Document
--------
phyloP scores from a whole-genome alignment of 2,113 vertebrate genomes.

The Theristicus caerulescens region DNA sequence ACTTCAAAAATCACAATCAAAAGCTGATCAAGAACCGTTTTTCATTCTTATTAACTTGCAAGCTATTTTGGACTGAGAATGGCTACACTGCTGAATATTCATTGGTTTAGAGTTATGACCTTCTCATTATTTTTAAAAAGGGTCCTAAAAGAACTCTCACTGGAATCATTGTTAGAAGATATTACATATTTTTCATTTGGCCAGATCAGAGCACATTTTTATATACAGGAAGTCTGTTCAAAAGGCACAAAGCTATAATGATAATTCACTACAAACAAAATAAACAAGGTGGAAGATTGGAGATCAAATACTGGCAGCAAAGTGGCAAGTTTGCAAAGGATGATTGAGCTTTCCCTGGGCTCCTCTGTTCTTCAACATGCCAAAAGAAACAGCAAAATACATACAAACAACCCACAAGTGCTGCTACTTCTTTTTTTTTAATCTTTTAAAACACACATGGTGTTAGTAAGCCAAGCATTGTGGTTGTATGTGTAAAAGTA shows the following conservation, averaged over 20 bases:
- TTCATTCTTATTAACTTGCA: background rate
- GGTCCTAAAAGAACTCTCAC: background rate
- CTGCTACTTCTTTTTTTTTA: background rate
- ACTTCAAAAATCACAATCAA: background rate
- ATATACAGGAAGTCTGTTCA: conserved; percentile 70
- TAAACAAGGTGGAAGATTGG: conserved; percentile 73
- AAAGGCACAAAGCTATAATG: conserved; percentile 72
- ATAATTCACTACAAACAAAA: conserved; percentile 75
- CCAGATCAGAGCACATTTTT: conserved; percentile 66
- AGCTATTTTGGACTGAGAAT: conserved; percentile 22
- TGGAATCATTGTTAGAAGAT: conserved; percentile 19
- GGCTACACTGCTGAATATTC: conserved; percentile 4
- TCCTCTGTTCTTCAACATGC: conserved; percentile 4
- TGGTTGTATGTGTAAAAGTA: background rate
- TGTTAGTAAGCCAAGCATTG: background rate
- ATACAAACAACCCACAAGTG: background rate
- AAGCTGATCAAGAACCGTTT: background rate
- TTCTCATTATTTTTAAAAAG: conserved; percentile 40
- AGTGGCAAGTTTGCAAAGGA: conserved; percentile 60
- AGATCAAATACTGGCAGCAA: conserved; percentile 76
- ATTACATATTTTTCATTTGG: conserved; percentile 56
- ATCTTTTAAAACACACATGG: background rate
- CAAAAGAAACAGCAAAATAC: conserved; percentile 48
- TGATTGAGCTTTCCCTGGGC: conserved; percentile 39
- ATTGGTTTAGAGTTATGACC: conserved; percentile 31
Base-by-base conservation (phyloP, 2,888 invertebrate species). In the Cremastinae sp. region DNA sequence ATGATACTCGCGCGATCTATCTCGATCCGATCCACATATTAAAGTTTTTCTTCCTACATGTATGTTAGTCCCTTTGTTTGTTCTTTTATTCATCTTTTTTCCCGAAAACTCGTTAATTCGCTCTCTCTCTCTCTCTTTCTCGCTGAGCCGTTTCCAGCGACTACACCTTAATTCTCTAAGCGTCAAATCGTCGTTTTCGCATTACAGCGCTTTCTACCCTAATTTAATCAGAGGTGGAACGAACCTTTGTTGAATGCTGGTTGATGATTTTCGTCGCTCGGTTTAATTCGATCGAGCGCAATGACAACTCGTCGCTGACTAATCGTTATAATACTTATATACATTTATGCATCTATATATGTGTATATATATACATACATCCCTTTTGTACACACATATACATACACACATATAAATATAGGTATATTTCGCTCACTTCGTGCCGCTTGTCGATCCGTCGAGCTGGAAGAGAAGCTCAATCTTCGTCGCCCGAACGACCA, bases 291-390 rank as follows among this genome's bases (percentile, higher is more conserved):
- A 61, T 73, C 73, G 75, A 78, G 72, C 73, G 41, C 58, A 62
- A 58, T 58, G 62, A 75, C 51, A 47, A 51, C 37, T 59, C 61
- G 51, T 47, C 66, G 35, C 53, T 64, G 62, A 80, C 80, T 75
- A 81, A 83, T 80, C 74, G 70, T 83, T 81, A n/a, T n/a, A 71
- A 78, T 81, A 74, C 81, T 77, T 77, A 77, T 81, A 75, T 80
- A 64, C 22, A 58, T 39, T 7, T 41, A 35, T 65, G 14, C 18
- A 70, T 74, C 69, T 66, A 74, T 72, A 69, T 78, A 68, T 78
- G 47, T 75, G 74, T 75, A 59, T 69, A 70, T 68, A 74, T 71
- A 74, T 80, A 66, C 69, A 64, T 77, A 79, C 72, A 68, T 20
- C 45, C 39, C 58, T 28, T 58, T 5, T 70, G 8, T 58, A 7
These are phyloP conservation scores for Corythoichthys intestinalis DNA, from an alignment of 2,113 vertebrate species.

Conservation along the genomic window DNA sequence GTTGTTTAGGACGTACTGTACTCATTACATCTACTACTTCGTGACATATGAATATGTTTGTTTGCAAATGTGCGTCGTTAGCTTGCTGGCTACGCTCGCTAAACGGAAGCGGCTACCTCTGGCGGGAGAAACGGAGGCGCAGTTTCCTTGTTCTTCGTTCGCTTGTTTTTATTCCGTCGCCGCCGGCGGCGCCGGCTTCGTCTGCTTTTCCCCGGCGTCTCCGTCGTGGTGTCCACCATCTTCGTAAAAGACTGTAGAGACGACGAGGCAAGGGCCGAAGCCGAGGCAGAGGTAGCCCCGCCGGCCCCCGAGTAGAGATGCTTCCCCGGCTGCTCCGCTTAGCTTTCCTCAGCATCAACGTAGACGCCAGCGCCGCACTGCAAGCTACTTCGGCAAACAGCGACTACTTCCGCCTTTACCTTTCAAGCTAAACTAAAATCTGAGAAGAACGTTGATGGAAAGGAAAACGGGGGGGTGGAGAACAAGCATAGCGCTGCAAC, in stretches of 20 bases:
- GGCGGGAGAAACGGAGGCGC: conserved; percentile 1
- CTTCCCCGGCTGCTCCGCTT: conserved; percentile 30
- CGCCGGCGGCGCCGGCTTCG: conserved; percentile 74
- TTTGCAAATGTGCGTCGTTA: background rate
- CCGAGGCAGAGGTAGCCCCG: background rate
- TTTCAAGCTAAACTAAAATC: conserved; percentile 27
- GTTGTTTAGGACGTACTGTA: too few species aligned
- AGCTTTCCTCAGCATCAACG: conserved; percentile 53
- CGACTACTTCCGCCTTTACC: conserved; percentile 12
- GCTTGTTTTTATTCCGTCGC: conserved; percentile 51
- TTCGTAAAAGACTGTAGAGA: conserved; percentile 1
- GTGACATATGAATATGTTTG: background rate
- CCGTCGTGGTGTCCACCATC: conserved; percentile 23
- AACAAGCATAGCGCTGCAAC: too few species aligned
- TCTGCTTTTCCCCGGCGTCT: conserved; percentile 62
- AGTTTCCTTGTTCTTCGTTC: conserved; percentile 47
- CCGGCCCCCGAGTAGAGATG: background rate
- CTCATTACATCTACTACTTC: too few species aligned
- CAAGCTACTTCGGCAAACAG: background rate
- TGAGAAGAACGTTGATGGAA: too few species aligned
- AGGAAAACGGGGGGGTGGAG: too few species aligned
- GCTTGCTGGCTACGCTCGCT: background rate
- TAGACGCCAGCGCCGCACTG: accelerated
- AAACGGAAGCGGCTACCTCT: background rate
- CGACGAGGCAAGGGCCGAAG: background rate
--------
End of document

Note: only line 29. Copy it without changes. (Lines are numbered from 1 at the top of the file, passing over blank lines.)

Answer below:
- A 61, T 73, C 73, G 75, A 78, G 72, C 73, G 41, C 58, A 62